Whether or not the spread of the Wuhan virus (it just sounds scary, doesn’t it?) ends up triggering a buyable “dip” for US equity benchmarks which have scaled Everest-like peaks in the new year remains to be seen.
One thing we know for sure is that outsized losses are already in the books for some regional gauges, mainland sectors, individual names and specialized vehicles.
For example, early Thursday, in the course of documenting the worst pre-Lunar New Year holiday rout on record in A-shares, we noted that mainland-traded consumer staples suffered their worst week since October 2018. At the same time, H-shares have had a rough go of it, with the Hang Seng China Enterprises index falling 4% this week.
Looking a bit harder for evidence of “contagion” (just to perpetuate the virus meme), the Xtrackers Harvest CSI 300 China A-Shares fund is down a dastardly 7% this week, having fallen 4% Thursday and more than 3% on Tuesday, with Wednesday seeing only meager gains.
At the same time, IMAX is in the midst of one of the worst five-day runs in years. MKM Partners’ Eric Handler remarked that the health crisis came at the “worst time possible for exhibitors”. The Lunar New Year holiday is “by far the most frequented time of the year for moviegoing in the country”, he said, adding that it “has been a major benefit to IMAX in each of the last two years”.
IMAX gets nearly a third of its revenue from China. The shares are one bad day away from trading at their lowest levels since late 2011.
If you think that’s bad, just wait until you have a look at Wuhan Department Store Group. As you can imagine, this is not a good week to be a mall manager in Wuhan. The shares plunged 16% over the last several sessions in what, as far as I can tell anyway, is one of the five worst weeks in history for the name.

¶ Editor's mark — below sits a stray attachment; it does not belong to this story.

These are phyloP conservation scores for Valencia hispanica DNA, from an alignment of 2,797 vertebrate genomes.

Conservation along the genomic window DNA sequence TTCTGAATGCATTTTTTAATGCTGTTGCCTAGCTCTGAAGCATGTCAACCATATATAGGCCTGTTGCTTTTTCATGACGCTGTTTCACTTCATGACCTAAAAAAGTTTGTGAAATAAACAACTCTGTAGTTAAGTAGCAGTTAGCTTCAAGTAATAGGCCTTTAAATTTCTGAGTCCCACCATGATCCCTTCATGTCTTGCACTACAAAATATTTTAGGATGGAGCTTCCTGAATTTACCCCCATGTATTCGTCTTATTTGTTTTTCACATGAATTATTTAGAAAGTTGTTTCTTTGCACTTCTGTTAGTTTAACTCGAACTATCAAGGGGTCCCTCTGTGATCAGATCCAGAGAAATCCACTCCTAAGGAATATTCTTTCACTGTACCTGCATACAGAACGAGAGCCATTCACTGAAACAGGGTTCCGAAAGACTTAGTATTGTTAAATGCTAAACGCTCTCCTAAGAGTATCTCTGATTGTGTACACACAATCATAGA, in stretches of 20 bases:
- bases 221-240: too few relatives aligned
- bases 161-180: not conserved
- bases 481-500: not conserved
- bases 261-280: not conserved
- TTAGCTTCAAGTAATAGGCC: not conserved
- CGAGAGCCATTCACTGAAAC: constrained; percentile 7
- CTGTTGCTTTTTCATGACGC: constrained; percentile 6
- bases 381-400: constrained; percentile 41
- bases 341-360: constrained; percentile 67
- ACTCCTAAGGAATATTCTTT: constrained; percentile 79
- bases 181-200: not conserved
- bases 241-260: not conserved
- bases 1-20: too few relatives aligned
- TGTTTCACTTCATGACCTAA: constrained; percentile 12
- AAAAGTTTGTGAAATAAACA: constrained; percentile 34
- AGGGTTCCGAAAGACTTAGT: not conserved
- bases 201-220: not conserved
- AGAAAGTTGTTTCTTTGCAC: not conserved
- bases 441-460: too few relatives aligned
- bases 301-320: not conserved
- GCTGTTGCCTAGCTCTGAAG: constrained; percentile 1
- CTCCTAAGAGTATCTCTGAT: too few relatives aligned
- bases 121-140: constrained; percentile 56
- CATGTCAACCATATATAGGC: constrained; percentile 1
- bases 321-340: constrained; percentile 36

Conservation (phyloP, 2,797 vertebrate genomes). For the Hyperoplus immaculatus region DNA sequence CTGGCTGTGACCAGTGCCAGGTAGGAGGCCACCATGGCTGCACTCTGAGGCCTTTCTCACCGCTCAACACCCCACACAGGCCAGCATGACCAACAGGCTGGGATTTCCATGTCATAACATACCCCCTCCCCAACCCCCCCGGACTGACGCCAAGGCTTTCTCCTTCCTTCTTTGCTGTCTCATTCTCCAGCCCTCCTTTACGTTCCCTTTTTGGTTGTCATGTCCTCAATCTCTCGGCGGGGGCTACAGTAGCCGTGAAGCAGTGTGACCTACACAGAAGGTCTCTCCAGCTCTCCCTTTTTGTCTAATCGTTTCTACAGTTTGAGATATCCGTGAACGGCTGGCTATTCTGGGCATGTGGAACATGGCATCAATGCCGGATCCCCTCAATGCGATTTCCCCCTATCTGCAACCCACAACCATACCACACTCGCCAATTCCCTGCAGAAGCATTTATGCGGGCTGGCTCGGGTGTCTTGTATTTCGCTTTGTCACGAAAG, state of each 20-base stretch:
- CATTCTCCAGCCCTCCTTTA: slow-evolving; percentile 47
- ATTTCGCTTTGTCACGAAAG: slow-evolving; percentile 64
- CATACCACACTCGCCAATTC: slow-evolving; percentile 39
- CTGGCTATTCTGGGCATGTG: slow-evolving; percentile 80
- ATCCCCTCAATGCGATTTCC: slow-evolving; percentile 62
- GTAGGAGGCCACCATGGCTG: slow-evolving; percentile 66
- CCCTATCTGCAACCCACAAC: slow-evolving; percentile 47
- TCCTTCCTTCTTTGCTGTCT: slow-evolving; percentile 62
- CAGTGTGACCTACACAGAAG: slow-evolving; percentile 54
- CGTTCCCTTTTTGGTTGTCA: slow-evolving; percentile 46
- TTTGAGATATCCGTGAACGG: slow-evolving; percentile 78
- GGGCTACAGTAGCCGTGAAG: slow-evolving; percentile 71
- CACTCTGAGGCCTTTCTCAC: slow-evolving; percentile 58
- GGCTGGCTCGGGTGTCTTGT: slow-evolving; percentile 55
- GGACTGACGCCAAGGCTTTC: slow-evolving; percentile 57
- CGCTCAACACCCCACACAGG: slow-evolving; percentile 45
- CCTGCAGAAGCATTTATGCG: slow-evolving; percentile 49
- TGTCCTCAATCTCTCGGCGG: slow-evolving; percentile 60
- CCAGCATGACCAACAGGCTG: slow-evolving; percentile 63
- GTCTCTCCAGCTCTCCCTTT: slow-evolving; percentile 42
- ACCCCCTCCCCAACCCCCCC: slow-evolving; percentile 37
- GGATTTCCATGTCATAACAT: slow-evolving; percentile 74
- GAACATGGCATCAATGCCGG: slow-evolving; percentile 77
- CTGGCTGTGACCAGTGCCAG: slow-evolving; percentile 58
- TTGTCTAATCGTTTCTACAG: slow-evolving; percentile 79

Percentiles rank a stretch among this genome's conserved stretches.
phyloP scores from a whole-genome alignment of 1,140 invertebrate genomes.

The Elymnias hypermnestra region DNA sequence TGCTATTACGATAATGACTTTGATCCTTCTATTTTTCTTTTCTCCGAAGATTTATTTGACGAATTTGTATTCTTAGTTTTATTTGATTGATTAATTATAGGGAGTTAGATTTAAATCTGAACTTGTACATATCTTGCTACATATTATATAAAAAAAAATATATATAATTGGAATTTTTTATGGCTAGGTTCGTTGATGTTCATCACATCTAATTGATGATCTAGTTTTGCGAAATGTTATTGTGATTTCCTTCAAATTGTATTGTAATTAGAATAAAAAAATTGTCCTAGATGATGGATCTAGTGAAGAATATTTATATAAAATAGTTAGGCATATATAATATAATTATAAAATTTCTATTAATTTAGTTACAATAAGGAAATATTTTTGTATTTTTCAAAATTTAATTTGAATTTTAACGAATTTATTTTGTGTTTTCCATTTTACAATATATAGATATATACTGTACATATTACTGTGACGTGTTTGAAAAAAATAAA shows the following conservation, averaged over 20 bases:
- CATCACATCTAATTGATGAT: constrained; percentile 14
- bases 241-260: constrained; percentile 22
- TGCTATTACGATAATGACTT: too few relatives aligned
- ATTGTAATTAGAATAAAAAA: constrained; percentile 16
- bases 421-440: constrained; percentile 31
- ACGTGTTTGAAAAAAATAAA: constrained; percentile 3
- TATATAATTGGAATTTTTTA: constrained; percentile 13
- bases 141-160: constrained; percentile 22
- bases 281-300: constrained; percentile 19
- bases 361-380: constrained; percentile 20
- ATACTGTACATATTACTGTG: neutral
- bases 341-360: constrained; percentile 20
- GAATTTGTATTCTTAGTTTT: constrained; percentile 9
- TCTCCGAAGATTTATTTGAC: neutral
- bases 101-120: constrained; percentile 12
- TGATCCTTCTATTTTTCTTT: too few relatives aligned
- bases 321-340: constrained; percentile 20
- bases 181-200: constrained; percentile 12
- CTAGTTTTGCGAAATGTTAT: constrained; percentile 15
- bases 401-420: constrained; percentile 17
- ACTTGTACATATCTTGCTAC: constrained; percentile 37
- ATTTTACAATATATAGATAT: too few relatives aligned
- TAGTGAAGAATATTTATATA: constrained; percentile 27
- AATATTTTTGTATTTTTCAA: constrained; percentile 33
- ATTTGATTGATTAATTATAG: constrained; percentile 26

The city’s property-related stocks are under siege, as are transport companies, amid a lockdown aimed at stopping the virus from spreading.
Meanwhile, if you were looking for a buying opportunity in emerging market equities, the ETF is down more than 3.5% in the holiday-shortened US week. Barring a turnaround, this will be the worst week for the popular vehicle since the summer.
Finally, the onshore yuan, after a four-week stretch of appreciation amid trade optimism and improving economic data, logged its worst week since Trump re-escalated trade tensions at the beginning of August, prompting the PBoC to let the currency careen through the psychologically-important 7-handle.
There’s contagion out there. And you don’t have to look very hard to find it. Of course, if all you care about is the Nasdaq, then carry on, we suppose.